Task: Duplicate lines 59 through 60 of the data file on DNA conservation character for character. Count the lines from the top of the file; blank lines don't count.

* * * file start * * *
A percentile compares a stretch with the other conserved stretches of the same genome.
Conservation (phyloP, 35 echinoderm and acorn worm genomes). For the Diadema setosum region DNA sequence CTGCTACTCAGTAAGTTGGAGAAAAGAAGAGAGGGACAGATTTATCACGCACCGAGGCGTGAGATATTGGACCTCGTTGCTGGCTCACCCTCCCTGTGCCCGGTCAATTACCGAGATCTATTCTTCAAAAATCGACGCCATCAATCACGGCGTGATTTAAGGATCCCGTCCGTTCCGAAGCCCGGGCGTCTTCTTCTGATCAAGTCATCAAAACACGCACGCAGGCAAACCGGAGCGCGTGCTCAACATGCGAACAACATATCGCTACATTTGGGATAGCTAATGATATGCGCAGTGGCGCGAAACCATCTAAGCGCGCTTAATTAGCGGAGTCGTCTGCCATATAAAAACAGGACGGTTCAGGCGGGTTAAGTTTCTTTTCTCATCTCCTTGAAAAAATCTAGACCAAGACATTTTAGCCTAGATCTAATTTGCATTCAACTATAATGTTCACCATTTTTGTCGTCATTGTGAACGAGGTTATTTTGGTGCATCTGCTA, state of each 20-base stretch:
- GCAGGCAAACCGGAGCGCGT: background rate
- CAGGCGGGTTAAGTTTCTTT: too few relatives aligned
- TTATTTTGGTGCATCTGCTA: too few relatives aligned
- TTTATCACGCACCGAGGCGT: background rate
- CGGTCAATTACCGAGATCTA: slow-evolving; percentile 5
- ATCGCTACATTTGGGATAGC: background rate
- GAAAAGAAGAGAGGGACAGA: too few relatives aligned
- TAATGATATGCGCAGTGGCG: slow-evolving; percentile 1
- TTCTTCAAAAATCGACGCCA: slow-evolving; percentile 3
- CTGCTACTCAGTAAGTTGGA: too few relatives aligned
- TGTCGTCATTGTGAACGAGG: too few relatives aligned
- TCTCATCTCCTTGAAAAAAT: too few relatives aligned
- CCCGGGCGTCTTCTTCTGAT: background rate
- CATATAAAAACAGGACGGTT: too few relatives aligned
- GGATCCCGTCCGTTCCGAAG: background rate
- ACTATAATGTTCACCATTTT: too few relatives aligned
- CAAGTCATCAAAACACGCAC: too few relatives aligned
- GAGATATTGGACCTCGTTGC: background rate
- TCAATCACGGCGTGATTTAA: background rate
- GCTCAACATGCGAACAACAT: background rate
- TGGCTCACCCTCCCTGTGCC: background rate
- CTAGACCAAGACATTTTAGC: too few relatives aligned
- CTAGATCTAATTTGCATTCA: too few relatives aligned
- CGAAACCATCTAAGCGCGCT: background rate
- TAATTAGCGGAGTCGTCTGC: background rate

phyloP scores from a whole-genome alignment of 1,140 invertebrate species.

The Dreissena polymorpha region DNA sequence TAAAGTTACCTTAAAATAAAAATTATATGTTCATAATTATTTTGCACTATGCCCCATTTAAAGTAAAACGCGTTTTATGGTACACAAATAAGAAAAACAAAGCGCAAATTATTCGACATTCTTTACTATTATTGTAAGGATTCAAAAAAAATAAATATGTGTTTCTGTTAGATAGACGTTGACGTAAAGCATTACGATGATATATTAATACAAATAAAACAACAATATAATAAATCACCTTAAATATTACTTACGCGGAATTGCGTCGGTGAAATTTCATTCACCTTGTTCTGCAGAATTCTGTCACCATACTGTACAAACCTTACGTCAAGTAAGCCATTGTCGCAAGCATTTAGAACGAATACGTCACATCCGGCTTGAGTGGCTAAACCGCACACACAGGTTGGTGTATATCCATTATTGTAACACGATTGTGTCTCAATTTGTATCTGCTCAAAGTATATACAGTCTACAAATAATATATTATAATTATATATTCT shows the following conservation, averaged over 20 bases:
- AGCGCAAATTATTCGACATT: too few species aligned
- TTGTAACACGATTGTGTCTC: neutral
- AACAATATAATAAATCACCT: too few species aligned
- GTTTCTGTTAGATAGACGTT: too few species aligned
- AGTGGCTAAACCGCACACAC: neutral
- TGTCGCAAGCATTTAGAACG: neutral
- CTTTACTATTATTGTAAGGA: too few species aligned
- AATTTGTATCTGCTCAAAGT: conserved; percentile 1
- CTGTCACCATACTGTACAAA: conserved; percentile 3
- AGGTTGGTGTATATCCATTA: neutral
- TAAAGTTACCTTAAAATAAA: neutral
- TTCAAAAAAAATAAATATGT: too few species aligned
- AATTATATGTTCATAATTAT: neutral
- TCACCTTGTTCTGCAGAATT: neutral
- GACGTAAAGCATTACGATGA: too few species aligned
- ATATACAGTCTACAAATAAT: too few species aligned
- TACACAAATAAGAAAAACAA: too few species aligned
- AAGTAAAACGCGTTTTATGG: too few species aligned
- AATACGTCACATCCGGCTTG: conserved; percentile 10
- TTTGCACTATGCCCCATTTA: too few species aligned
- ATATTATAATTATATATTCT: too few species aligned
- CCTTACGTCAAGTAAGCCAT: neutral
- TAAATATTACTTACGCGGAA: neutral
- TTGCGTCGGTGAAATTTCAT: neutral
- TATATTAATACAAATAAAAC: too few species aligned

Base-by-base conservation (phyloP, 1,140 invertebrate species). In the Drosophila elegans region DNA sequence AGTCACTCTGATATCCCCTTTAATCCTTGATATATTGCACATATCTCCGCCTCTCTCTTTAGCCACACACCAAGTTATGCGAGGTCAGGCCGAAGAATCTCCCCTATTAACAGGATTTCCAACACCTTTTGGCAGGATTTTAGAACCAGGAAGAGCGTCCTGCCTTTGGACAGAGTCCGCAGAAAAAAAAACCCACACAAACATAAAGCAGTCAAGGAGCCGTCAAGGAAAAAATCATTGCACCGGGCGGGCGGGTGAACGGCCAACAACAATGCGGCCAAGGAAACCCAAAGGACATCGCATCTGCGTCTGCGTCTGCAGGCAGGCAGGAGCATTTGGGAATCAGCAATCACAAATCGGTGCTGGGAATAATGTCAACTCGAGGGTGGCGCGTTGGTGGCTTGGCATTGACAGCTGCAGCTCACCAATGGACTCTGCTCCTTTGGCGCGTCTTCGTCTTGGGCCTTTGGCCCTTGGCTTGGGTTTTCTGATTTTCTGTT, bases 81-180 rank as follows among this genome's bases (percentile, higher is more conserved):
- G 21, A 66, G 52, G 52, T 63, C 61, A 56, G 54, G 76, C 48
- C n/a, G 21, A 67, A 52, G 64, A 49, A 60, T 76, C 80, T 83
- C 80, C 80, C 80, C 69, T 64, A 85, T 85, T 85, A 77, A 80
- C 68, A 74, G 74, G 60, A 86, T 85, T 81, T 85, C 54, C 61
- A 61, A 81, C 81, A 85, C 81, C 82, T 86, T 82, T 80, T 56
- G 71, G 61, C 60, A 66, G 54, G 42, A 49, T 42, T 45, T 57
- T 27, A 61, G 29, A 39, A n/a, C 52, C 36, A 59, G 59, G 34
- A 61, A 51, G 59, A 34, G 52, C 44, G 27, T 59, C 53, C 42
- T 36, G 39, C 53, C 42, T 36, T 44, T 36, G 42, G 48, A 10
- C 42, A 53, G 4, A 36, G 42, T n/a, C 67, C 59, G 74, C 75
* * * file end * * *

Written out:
- C 68, A 74, G 74, G 60, A 86, T 85, T 81, T 85, C 54, C 61
- A 61, A 81, C 81, A 85, C 81, C 82, T 86, T 82, T 80, T 56